Fire along road as we head into forest
It is the time of incendios. Fires in Guatemala and indeed throughout the Maya Selva (forest) are everywhere. What causes these fires you ask? Perhaps the root is human desire. Current human practices means too many people encroaching into the forest without balanced and sustainable methods. We might also blame climate change, along with the disconnecting denial that breeds carelessness.
Map of current fires in Maya Selva 2013
The forest though is not just afire, it is alive, and it is a life. Through sight, touch, smell, hearing, taste, and a subconscious resonance, one senses that one is inside a living, breathing being. Driving along the roads into and out of the study area for our target species, the scarlet macaw, we humans are just one cell among many traveling along the circulatory pathways. Just last week we saw a Great Curassow female and a Tayra cross in front of us in a flurry, and the night hawks and oceloted turkeys just don’t seem to give up the right of way before us. Then there’s the monkeys and parrots in the tops of the trees who are outlandish in both sight and sound.
Spider monkey in forest
The odor of the forest and low lying haze reminds us that the air we breathe and the lives we lead aren’t empty. Sure there is smoke and ash in the air, but there is also the heavy aroma of flowering trees, everywhere. At some bends in the road the smell is so strong it as if there is the spirit of the forest has taken form and holds us, or perhaps shake us, asking us to wake up, pay attention.
Flowers rain down on forest path
As one looks around, one not only smells, but sees the presence of flower everywhere. In some places their petals carpet the ground. Like a grand parade, life decorates the paths before us. Even at night the ground is adorned. At the research camp in Corona and Peru, spider eyes sparkle in the grass like perfect jewels.
Flowering tree in Guatemala
I ask the name of one of the flowering trees as we bump along theforest road, and the reply is “Flor de Sol” (Flower of the Sun). Isn’t that the answer to everything, at last? Why do bad things happen? Flowers of the sun bloom and decay, giving fruit to the future. Why do we work so hard to save endangered species? Because in the end, aren’t all species flowers of the sun? What do we do when we are in despair and in pain? Remember that we are flowers of the sun entangled and interconnected to one another with over powering beauty.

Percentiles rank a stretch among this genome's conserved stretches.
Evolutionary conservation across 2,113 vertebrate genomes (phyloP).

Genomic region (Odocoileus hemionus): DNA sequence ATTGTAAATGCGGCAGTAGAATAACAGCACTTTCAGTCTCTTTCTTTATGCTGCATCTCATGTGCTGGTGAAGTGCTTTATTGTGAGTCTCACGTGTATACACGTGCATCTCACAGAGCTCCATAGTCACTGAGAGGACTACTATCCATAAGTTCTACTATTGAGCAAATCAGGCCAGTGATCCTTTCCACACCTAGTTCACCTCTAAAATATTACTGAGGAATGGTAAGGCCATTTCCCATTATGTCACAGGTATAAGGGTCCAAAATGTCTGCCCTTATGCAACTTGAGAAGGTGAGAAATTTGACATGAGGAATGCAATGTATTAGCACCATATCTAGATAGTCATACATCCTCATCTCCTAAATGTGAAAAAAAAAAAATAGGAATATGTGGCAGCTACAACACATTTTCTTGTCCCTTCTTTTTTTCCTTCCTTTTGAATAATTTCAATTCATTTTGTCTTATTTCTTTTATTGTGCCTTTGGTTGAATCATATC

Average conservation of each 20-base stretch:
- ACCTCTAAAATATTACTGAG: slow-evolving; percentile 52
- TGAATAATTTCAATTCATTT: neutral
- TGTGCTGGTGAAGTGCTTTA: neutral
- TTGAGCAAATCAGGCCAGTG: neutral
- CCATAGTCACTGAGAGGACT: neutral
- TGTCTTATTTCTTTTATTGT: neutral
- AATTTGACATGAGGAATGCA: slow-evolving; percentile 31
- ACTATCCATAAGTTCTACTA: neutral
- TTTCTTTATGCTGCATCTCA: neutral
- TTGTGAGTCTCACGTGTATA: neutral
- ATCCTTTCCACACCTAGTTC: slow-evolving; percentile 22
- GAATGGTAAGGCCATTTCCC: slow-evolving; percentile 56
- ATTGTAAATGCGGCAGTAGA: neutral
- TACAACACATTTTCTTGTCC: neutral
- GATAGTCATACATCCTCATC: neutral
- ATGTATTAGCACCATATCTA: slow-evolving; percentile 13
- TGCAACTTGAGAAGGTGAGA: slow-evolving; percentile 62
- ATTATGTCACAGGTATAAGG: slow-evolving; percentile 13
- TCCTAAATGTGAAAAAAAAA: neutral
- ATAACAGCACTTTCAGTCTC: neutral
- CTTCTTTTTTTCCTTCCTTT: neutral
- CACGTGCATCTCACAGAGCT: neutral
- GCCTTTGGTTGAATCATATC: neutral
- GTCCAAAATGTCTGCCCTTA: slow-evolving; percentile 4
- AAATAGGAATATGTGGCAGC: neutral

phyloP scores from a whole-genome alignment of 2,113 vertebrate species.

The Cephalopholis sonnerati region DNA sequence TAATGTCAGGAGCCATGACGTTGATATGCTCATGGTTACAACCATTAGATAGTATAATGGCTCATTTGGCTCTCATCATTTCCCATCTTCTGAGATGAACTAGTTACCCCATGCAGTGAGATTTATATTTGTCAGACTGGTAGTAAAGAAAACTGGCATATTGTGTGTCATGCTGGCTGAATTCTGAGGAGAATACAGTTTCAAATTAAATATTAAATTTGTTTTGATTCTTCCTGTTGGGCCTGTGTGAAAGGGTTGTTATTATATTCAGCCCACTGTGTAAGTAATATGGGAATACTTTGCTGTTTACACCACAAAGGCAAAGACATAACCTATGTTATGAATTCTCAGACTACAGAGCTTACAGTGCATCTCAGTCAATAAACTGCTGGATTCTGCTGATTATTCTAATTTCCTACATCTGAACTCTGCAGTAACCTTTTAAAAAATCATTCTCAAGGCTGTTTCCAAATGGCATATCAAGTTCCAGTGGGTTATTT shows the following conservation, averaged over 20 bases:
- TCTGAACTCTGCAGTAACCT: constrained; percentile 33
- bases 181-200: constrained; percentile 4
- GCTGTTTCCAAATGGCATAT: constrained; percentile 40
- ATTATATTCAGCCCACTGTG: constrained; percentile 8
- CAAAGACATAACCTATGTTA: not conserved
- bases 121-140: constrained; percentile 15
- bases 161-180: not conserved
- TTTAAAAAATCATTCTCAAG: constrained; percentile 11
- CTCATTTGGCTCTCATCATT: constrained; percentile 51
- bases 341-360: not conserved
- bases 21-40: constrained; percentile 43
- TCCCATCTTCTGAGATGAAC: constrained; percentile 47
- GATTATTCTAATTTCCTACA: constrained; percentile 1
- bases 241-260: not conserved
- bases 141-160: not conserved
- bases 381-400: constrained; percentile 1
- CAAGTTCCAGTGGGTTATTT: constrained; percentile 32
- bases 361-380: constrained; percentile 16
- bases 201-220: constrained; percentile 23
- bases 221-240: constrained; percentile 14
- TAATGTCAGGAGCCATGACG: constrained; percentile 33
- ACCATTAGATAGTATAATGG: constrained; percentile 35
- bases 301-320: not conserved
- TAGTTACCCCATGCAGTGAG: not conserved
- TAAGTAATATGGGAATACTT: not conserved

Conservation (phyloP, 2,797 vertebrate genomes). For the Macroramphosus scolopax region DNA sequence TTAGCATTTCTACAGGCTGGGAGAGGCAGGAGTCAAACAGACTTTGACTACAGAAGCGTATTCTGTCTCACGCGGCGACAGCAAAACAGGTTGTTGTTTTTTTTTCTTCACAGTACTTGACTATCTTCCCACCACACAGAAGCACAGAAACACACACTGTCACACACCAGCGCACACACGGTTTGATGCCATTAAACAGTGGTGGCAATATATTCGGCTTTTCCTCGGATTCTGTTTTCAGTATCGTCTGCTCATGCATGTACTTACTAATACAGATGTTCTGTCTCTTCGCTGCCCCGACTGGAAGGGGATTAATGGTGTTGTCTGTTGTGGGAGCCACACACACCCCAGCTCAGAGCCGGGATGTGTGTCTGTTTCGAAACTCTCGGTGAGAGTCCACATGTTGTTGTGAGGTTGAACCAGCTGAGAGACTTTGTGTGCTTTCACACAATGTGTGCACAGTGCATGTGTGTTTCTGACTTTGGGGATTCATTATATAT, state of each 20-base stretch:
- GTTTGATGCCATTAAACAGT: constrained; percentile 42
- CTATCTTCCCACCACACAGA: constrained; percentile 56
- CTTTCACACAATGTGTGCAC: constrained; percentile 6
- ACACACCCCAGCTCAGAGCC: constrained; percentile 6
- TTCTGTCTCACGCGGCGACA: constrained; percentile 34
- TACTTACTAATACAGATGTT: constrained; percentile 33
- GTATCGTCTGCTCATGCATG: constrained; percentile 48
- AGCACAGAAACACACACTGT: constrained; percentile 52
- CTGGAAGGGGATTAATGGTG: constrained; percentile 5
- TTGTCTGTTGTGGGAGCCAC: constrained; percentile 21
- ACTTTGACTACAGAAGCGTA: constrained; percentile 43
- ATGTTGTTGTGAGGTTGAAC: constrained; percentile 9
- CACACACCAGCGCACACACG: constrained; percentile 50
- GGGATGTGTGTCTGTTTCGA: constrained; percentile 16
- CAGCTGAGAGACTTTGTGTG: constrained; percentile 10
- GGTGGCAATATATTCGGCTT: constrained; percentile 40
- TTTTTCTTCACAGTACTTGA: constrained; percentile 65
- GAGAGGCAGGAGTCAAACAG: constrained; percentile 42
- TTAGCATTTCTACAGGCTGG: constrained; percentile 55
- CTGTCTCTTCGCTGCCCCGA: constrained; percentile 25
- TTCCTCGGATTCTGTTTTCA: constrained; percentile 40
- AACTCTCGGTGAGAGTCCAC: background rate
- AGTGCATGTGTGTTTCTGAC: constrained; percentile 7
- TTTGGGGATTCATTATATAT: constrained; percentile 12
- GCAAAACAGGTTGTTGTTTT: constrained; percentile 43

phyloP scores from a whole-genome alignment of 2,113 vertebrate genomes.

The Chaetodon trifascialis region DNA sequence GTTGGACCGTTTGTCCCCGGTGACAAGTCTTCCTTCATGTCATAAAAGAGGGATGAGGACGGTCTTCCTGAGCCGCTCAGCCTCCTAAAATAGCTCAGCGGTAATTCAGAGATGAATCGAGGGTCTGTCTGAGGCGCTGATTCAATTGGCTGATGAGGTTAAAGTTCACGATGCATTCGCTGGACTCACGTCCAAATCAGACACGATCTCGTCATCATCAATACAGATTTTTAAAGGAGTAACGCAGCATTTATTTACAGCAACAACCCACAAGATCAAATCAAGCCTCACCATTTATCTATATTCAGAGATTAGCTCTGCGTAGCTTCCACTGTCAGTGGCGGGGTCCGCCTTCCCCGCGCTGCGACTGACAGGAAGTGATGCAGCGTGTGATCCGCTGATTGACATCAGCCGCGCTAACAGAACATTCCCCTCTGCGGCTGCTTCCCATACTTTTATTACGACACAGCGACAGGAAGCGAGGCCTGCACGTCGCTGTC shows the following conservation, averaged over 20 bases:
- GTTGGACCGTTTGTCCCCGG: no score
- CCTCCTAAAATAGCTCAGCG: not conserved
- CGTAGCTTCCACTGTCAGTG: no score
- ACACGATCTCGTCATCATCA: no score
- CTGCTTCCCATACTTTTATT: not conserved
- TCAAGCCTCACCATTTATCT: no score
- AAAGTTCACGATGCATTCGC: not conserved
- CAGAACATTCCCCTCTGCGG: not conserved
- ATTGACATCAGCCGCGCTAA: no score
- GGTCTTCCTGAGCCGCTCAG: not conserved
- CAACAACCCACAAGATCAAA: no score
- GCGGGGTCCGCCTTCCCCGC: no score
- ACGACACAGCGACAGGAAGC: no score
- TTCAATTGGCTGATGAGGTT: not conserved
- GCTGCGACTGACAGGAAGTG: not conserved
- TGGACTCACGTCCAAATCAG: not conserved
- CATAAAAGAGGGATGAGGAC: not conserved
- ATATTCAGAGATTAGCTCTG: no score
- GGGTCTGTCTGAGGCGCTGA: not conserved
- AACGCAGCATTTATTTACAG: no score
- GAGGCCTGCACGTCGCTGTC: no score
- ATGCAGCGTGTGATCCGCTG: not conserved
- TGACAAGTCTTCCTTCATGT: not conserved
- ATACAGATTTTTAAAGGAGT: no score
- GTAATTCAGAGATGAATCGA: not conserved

Mural by Diego Rivera showing the burning of Maya literature by the catholic church
There is nothing namby pamby about being a flower. Life is not a walk in the park – death and decay is ready to eat the heart of the forest, your heart too. The evidence of such truth is all around, For instance, in between jaunts to the field, we station in Flores, Guatemala. The conquistadores took this the final flower from the Maya, then known as Noipeten. It was the last stronghold of the Maya before being entirely conquered by both missionaries and then by an assault by the Spanish in 1697. While we work in the field and pass through ancient ruins on our way to parrot nests, we can’t but wonder, “Why did we lose so much in this area – the Maya, their culture, the parrots?” The answer echoes, “Remember, we all are flowers of the sun. Do not repeat the mistakes of the past”.
Sunset from Flores, Guatemala
I am not keen on romanticizing those of the past, but I am struck by how the Maya revered the scarlet macaw. For the Maya, the scarlet macaw’s colors heralded the vision of a fiery sun rising in the East. For them, the bird was the day time sun, powerful for what it symbolized. This power transferred to those who associated themselves with the bird. Unfortunately, like today, revering an animal isn’t always in the best interest of the individual. In pre-Columbian times, macaws were captured, traded, raised in captivity probably without ever a chance to fly, and sacrificed.
Captured white-fronted amazon kept as pet at a Flores Restaurant (notice the missing tail – a negative condition of captivity)
I am not sure all that much has changed, alas. One hears the chatter of parrots, illegally kept in households, as one walks around the island of Flores. One also hears the clatter and chatter of the local radio station, Guacamaya (macaw) Having the macaw as its symbol, their slogan is “The sound that flies.”
Radio station sign – “The Sound That Flies”
Nice, except there are not that many of these birds left to fly free. Perhaps because of their relative rarity, or maybe even if there were thousands as before, the human heart expands so as to take in that flying sound which connects one below the tree canopy, where it is so hard to see, to beauty above that sees clearly for miles.
Wild scarlet macaw high in canopy looking at tree climber at her nest and us below examining her chick (photo by Chalo Córdova)
When will we humans see, truly see, and come to our senses so that we may know that all are flowers of the sun?
Oh dear Maya Selva, so full of life where sound flies as song and flowers rain abundantly, will you be able to quench the fire of human desire?
They who bind themselves to a desire
Do the winged life destroy
They who kiss the joy as flies,
Live in eternity’s sunrise
- William Blake (adapted)